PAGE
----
Why are evangelicals teaching Jews in the West Bank?


    Let’s say that you’re Jewish. Your kids decide to make aliyah (move to Israel), along with their teenage children. They move to Ariel, a major settlement in the West Bank, founded in 1976 and the home of about 20,000 Jews. You’re a little disappointed; politics aside, you would have preferred either Tel Aviv or Jerusalem. But, hey — it’s their life.

    Your daughter tells you that her son — your grandson — is part of a leadership program for young Israeli Jews, located in Ariel.

    OK — great.

    But, then she tells you that the leadership program has been designed by Christian evangelicals.

    Send that thank you note to Naftali Bennett, the head of the settlers’ party Habayit Hayehudi. Under his leadership, the Israel Ministry of Education is sponsoring that leadership training program. Yes, run by Christian evangelicals.

    The initiative is the brainchild of Heather Johnston. Heather and her  husband, Pastor Bruce Johnston, own and run a large Christian retreat center in northern California, called JH Ranch. They have brought numerous Israeli school children to the center. It now has a branch in Ariel. Several thousand Israeli school children will attend each year.

    The JH Israel website states:

    Israel’s Ministry of Education is planning to fund for 3,000 – 4,000 students. But there are many more who want to come – they just can’t afford it. Some are orphans living in boarding schools. Others may be children of immigrants, whose parents are struggling to make ends meet. Many are future leaders in Israel. The need for strong values and moral character in leadership has never been more evident. Through the National Leadership Center, JH Israel collaborates directly with Israeli leaders to develop a biblical, values-based educational initiative to meet this need.

    First, why is the Israeli government outsourcing the teaching of biblical values to evangelical Christians?

    Are they saying that Israel lacks the human and intellectual resources to teach Bible to Israeli young people?

    We are talking about Israel here! This is the homeland of the Bible! There are more biblical scholars in Israel who can touch the lives and influence the souls of young Israelis than anywhere in the world!

    Second, doesn’t the Israeli government realize that the Bible that the evangelicals will teach is different from the Bible that our young people should be learning?

    Let me explain. Terminology means everything. Evangelicals will teach “the Bible.” Some will even call it “the Old Testament” — old, as in superceded by the New Testament; old, meaning Covenant of Sinai, beta version, to be overwritten by Covenant of Calvary, the upgraded version.  Jews call “the Bible” the Tanakh — Torah, prophets, and writings.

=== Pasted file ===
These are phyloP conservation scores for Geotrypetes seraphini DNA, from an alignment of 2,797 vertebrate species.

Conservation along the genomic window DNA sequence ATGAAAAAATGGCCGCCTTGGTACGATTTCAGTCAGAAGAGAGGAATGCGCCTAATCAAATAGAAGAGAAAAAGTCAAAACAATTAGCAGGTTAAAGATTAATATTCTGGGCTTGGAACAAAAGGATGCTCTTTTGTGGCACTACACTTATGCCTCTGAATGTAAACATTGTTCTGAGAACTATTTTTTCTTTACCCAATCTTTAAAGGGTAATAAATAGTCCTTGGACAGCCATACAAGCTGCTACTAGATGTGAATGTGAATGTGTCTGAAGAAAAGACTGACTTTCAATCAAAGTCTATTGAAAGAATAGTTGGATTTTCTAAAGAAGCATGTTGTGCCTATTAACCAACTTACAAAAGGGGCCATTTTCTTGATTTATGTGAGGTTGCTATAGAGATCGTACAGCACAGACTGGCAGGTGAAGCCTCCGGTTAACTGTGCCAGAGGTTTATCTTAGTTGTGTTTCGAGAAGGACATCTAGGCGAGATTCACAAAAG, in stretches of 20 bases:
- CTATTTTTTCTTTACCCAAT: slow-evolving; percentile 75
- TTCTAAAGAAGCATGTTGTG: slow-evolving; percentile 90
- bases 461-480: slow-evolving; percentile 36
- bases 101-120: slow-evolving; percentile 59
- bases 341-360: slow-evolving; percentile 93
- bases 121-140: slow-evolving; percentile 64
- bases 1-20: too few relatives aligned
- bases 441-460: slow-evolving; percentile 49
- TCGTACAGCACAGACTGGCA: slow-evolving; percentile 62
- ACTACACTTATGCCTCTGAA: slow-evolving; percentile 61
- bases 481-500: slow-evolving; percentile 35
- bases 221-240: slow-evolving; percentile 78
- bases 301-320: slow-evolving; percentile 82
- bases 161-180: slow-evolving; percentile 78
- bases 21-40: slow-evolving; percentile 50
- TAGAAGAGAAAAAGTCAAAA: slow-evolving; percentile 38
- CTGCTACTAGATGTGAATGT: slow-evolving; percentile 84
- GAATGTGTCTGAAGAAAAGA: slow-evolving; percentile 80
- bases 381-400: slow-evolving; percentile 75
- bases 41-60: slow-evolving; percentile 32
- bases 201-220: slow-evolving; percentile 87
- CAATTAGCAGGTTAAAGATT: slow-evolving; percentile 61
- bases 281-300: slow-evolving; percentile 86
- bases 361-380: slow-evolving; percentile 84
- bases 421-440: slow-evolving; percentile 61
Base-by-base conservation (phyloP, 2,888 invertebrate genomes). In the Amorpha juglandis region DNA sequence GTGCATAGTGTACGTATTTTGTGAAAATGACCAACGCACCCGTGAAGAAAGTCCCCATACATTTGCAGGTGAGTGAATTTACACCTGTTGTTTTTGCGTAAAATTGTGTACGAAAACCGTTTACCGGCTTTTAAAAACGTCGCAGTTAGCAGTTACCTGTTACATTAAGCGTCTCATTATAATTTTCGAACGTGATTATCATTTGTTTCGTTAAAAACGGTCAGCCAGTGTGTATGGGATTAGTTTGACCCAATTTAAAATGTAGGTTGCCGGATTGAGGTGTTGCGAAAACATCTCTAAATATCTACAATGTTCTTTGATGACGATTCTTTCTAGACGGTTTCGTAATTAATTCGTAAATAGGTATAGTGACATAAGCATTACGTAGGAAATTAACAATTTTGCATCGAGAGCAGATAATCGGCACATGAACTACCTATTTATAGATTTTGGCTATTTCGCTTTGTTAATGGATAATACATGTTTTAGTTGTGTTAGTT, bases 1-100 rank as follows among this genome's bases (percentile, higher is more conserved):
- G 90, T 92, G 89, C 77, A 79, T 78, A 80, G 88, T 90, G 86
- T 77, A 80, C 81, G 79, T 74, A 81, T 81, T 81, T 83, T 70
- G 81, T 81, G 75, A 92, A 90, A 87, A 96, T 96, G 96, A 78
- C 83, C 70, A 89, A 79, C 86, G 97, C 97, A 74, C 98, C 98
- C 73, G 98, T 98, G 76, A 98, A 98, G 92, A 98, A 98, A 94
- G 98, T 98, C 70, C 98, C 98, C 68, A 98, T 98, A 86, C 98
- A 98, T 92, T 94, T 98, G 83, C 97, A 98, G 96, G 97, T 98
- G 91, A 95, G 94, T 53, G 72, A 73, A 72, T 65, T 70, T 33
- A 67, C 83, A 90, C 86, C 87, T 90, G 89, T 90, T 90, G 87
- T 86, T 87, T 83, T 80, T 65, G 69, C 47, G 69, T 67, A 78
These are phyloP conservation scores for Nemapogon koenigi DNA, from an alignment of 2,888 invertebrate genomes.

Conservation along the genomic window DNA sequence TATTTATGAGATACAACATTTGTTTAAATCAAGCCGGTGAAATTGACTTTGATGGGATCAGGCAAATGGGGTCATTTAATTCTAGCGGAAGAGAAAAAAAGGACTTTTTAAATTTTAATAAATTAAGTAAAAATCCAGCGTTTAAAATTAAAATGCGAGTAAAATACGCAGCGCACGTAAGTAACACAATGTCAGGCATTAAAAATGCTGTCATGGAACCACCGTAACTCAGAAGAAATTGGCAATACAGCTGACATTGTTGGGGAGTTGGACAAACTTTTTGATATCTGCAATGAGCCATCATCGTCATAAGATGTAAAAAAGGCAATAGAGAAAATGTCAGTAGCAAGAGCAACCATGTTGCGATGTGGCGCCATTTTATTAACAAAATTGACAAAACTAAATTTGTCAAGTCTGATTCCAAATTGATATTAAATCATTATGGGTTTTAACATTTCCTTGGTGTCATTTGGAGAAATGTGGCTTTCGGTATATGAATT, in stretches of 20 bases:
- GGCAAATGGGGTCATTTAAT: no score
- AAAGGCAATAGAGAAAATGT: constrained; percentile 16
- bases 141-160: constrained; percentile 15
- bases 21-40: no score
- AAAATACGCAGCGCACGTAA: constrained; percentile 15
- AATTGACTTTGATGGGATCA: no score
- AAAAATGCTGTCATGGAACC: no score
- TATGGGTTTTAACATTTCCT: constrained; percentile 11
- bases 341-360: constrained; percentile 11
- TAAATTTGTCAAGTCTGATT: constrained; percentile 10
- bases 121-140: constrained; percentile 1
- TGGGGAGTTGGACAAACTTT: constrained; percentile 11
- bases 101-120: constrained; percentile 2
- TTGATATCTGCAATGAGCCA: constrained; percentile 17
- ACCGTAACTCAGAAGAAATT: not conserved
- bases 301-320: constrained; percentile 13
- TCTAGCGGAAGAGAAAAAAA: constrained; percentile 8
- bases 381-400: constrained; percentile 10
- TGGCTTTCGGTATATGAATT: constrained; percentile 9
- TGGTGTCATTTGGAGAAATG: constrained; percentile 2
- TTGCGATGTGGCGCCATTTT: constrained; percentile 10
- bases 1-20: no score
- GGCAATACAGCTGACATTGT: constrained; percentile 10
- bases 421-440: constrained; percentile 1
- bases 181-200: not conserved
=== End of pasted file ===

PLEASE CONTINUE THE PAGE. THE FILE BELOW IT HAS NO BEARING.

The Christian “Old Testament” ends with the prophet Malachi, announcing the coming of Elijah the prophet, a stand in for John the Baptist, who will herald the coming of the Messiah.

    The Tanakh ends with Second Chronicles, telling of the return of the Jewish people to the land of Israel, under the sponsorship of King Cyrus of Persia.

    This is a major theological difference. “Their” Bible ends with the prediction of the coming of the Christian Messiah; “our” Tanakh ends with the return to Zion — which, by the way, evangelicals also endorse.

    There is another reason why the Bible of the evangelicals is different from the Bible of the Jews.

    Evangelicals teach Bible as the direct word of God.

    Jews study Tanakh, and especially Torah, through the lenses of the ancient rabbis, the medieval commentators — and, depending on your theological bias, modern commentators and scholars as well.

    Christian evangelicals don’t teach this Jewish text the way that Jews do.

    Third, who is the target audience?

    The program itself will tell you:

    Some are orphans living in boarding schools. Others may be children of immigrants, whose parents are struggling to make ends meet.

    The Israeli government is willfully opening Ariel to those who will undoubtedly proselytize — to the most vulnerable sectors of the population.

    The Torah speaks of taking care of orphans and strangers. This is not what it meant.

    Please understand: the government of Israel gives the back of its hand, or worse, to non-Orthodox Jewish movements.

    And yet, it will support this initiative.

    So, why is Israel doing this?

    It is all very simple — cynically simple.

    To be blunt: the government knows that mainstream support for Israel is virtually non-existent.

    It knows that American non-Orthodox support for Israel has been waning, for a variety of reasons.

    So, it knows which side of the challah gets the butter. It will invariably give greater attention to those who support them the most: the Orthodox, and the evangelicals.

    With this (not inexpensive) move, the government of Israel is signaling to the Jewish world, once again, that it cares more about the support (and money) of Christian evangelicals than it does about the non-Orthodox Jewish communities, either in Israel or in the Diaspora.

    American Jewish organizations must protest this.

    More than that: so should the Jews of Ariel. This is a Trojan horse, if ever there was one.